jeudi, mars 31, 2005

more DIY supervillaining

How to Destroy Earth (no, it's not the GOP's new environmental policy ... but good guess).
Destroying the Earth is harder than you may have been led to believe.

You've seen the action movies where the bad guy threatens to destroy the Earth. You've heard people on the news claiming that the next nuclear war or cutting down rainforests or persisting in releasing hideous quantities of pollution into the atmosphere threatens to end the world.


The Earth was built to last. It is a 4,550,000,000-year-old, 5,973,600,000,000,000,000,000-tonne ball of iron. It has taken more devastating asteroid hits in its lifetime than you've had hot dinners, and lo, it still orbits merrily. So my first piece of advice to you, dear would-be Earth-destroyer, is: do NOT think this will be easy.
Via WackyNeighbor

mercredi, mars 30, 2005

the evil Mpire

Be afraid. Be very afraid. The evil Mpire is coming.


this just in: sex is good

Everywhere I go, there's some mention of sex.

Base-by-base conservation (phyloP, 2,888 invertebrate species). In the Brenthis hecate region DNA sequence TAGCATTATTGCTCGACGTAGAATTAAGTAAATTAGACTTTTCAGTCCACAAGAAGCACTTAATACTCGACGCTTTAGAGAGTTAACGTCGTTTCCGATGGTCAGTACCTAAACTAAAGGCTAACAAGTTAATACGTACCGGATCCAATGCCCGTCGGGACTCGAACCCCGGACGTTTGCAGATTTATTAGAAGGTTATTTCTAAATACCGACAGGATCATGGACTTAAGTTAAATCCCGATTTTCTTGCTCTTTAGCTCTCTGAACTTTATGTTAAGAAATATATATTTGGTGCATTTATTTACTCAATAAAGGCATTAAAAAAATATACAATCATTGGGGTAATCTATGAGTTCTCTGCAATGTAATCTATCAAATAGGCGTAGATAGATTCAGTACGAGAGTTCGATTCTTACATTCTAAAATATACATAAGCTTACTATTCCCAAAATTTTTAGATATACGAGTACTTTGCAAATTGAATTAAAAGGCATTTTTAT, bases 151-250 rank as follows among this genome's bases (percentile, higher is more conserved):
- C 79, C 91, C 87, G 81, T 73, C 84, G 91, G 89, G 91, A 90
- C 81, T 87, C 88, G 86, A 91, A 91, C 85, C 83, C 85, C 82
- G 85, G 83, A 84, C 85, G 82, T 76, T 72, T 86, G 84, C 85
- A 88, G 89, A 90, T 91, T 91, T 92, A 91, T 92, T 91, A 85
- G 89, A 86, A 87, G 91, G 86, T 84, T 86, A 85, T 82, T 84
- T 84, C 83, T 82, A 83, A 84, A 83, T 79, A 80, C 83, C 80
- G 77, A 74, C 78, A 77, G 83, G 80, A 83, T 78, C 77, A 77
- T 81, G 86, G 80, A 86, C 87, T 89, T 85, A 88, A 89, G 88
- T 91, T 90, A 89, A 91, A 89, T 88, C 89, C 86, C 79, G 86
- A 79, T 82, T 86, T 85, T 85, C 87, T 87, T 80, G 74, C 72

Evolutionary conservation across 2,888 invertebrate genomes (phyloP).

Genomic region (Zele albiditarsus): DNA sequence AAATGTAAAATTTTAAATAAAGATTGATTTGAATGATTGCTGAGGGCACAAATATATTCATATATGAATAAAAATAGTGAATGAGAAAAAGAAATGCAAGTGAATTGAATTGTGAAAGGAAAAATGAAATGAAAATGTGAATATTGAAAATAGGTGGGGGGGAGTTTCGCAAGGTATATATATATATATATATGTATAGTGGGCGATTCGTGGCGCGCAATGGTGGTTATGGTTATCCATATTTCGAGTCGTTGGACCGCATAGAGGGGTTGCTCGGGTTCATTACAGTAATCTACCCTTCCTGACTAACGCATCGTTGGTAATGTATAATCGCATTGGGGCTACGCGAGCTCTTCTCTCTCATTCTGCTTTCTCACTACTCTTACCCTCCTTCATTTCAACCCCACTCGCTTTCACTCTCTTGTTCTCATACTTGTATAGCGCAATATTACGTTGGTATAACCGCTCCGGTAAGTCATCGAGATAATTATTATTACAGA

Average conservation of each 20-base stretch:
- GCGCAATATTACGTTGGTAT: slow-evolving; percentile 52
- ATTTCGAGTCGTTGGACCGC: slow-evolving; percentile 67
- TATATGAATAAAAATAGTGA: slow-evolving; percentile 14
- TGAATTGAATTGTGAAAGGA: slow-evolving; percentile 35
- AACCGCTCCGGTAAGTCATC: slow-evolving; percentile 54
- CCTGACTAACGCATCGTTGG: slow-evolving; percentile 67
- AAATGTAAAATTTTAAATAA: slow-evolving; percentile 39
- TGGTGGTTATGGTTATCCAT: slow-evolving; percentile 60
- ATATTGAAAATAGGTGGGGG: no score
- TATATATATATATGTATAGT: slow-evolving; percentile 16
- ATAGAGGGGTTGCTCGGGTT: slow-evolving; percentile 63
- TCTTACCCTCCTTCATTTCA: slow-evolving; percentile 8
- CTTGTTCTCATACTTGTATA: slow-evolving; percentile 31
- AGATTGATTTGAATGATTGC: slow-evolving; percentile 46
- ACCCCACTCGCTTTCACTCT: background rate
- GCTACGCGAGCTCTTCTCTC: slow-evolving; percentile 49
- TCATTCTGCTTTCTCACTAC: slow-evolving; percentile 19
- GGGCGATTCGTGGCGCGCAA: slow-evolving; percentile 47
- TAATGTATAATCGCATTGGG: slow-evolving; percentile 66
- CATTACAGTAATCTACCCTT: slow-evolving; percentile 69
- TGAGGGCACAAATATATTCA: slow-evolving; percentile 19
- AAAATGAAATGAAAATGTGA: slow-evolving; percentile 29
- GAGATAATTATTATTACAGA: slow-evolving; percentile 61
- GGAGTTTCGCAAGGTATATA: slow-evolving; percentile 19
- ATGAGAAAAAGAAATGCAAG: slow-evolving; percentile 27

1. Today's lunchtime pilates conversation with Aaron and Denisse included several funny subliminal references.

2. Later on, this headline jumped out me:
Sex is good for the species: Process enhances survivability in stressful conditions
A new study using genetically modified yeast helps to settle the question: Sex is indeed beneficial.
3. And just now, I watched the new "Krafty" New Order video at iFilm.
Who says workplace romances never work? Here's one that's working overtime for dancerock legends New Order as boy meets girl on the job and girl gets boy after work.

It's everywhere I tell you, everywhere.

the birds, part deux

I heard this story today on Morning Edition and laughed when I saw that Nolan had sent me a copy.
Real-Life Sequel to 'The Birds'
In Elkhart, Ind., a flock of wild turkeys was seen standing in the road, obstructing traffic near a school. Later, at the same elementary school, kids looked out the window to see the turkeys outside. Then the kids went out to play, and the birds attacked. Soon, police and animal control workers brought in nets. They spent 25 minutes chasing the turkeys … and they failed to catch a single one.
Via NPR and Nolan


I've decided that "escrow" is a synonym for a financially induced migraine that lasts 30, 60, or 90 days. Mine will be over on April 20 and I can't wait.

Then it's on to "mortgage" - in my case a first and a second, the terms for which are more years than I have actually been alive. The mind boggles.

mardi, mars 29, 2005